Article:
Wisconsin Revenue Projections Jump By $1.2 Billion
Wisconsin state government's financial future brightened Tuesday after analysts released projections that show the state should collect $1.2 billion more in tax revenue by mid-2023 than estimated in November.
The good news comes just two weeks before Gov. Tony Evers was to submit his two-year state budget proposal to the Legislature.
The Legislative Fiscal Bureau report said the state's general fund should finish the current fiscal year, which ends June 30, with nearly $1.8 billion, about $630 million more than anticipated in November. State tax revenue is expected to grow 1% in fiscal year 2021-22 and 4.6% in fiscal year 2022-23.
The bureau attributed the rosy predictions to an array of factors.
Forecasts from international fiscal analysis firm IHS Markit show the national gross domestic product is expected to rebound in 2021 and 2022 bolstered in part by federal COVID-19 stimulus dollars. Vaccinations should lead to more jobs, personal income should grow in 2021 thanks to stimulus checks and business investments should grow over the three-year period, with a recovery in energy prices driving higher investments in mining and petroleum in each year. Corporate profits also are expected to rebound slightly in each year after a 7.2% dip in 2020.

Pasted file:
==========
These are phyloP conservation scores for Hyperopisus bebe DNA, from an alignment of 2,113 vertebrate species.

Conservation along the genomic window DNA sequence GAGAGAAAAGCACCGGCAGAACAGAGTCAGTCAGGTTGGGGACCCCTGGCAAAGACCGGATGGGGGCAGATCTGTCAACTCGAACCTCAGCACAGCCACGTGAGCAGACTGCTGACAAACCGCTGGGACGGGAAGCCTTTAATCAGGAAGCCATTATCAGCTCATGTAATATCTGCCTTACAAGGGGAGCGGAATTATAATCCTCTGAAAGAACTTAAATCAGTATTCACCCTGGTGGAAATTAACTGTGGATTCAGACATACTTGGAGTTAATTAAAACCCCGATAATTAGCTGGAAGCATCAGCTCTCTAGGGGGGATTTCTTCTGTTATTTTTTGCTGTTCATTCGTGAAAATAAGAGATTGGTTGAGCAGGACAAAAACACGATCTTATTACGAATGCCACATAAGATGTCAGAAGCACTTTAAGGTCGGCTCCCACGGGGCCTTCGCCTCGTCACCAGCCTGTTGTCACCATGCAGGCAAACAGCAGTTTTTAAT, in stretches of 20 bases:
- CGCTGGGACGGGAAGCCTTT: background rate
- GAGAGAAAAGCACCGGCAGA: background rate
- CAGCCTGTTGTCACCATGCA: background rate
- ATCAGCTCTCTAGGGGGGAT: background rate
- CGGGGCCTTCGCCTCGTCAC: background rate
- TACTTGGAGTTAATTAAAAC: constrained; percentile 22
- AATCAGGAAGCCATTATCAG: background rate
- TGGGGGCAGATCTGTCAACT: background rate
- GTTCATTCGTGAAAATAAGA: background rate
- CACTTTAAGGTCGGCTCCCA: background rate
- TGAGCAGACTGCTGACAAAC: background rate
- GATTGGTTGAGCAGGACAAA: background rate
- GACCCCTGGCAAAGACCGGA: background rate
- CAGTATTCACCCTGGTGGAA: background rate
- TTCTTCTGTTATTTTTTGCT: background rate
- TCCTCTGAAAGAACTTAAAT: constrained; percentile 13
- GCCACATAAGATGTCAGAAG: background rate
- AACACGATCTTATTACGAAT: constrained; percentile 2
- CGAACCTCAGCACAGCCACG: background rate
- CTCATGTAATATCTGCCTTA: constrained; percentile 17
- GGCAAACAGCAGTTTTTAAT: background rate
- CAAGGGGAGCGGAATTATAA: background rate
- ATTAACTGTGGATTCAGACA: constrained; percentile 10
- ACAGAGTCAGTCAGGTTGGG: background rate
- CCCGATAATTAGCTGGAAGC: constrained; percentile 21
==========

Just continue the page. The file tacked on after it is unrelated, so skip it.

State tax revenue is expected to grow 1% in the first fiscal year of the next state budget and 4.6% in the fiscal year that ends in June 2023.
Republican co-chairs of the Legislature’s budget-writing committee heralded the new, rosier forecast saying the state was “in a strong fiscal position.” Still, Rep. Mark Born, of Beaver Dam, and Sen. Howard Marklein, of Spring Green, said they were aware the good news comes as many families are struggling during the pandemic.
“That is why it is imperative that the next state budget ensures we spend within our means while also funding our priorities, something Wisconsin businesses and families have to do every single day,” they said in a joint statement.
Evers is slated to deliver his two-year budget to the Legislature on Feb. 16. Lawmakers will then spend the next several months revising it before they pass their version likely sometime in the summer. The new budget begins on July 1.
Evers' spokeswoman, Britt Cudaback, didn't immediately respond to an email seeking comment on the new projections.
The fiscal bureau noted that IHS Markit has calculated a more pessimistic scenario where much of the country returns to lockdown status to combat the current COVID-19 surge. Consumer spending would not grow as much as projected, the unemployment rate would not decline as sharply and the national gross domestic product would not grow as much. The analysis firm said there's a 30% chance of that scenario playing out.